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In Wald's text on general relativity, he mentions that in special relativity, many different global inertial coordinate systems are possible and can be put into one-to-one correspondence with elements of the 10-parameter Poincare group.

I am unfamiliar with Poincare group so I would like to see an explanation of what this sentence exactly means.

First of all, in special relativity we realize the spacetime as a four-dimensional manifold $M$. Furthermore, the statement that there exists a global inertial frames in special relativity is, as I understand it, the statement that $M$ can be covered by a single coordinate chart $(U,\psi)$, with $\psi:M\to\mathbb{R}^4$. In this local (which happens to also be global) chart, one can then associate every point in $M$ to a point in $\mathbb{R}^4$, which we call an event, denoted by say $(t,x,y,z)$.

In a definition of manifolds, we can have many atlases which in this case corresponds to different inertial coordinate systems, related by coordinate transformations (Lorentz transformations), and this translates to transition maps.

Where does this Poincare group come in and how does it do so explicitly? Since it is a group, does it mean it is a group action? Any detail would be helpful.

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  • $\begingroup$ ...the Poincarê group is just the group of Lorentz transformations together with translations. Since you already seem to know how the Lorentz transformations enter, I'm not sure which step exactly eludes you. $\endgroup$ – ACuriousMind May 31 '16 at 21:02
  • $\begingroup$ @ACuriousMind for example, what does the 10-parameter group mean? Does that mean the group is ten dimensional? And bijection between diffeomorphisms ($\phi$) sounds weird to me now so I want to know what the group actually does as a group. $\endgroup$ – Everiana May 31 '16 at 21:05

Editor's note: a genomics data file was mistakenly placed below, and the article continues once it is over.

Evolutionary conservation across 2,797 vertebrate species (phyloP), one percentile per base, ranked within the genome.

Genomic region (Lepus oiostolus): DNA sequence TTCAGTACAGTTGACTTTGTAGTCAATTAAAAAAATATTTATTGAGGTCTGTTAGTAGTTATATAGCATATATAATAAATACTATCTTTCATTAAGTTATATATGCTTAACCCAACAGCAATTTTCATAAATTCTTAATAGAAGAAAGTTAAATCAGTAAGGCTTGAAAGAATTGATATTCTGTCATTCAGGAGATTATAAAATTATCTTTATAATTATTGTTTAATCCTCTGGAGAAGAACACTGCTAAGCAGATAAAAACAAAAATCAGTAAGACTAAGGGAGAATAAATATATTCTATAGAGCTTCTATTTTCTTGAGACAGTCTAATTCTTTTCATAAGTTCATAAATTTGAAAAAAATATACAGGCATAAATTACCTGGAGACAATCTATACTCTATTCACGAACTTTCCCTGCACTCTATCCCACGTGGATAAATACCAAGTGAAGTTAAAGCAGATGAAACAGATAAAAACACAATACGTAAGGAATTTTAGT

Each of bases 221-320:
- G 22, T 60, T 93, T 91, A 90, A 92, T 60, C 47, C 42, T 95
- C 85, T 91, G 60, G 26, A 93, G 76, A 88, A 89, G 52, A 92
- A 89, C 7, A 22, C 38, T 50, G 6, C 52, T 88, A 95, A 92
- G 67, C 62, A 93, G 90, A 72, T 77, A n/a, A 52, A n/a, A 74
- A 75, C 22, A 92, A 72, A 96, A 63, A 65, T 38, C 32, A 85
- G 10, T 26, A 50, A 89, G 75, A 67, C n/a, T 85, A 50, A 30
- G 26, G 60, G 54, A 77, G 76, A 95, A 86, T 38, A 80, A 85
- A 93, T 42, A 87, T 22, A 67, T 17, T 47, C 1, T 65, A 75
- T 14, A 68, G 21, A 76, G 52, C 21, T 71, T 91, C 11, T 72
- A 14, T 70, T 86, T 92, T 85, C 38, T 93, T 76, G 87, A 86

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The Poincaré group is the semi-direct product of the six-dimensional Lorentz group and the four-dimensional translations and hence ten-dimensional (or "has ten parameters" is less precise diction).

Since in a global inertial coordinate system you have to have the Minkowski metric by definition, only those transformations (diffeomorphisms) which preserve the Minkowski metric turn one inertial coordinate system into another. You can then easily show that only transformations of the form $x \mapsto \Lambda x + a$ where $\Lambda$ is the matrix of a Lorentz transformation and $a$ is any four-vector fulfill this condition of transforming a Minkowski metric into a Minkowski metric (that both Christoffels vanish gives you that the transform is affine, and preserving the Minkowski metric restricts the matrix to the Lorentz group).

Furthermore, every element of the Poincaré group defines a different inertial frame because if $(\Lambda, a)$ and $(\Lambda',a')$ transform into the same coordinate system, then the inverse of $(\Lambda',a')$ must also be the inverse of $(\Lambda,a)$ and vice versa, but from the uniqueness of inverses it then follows that the two elements are already the same, so the map from the Poincaré group to inertial systems is a bijection.

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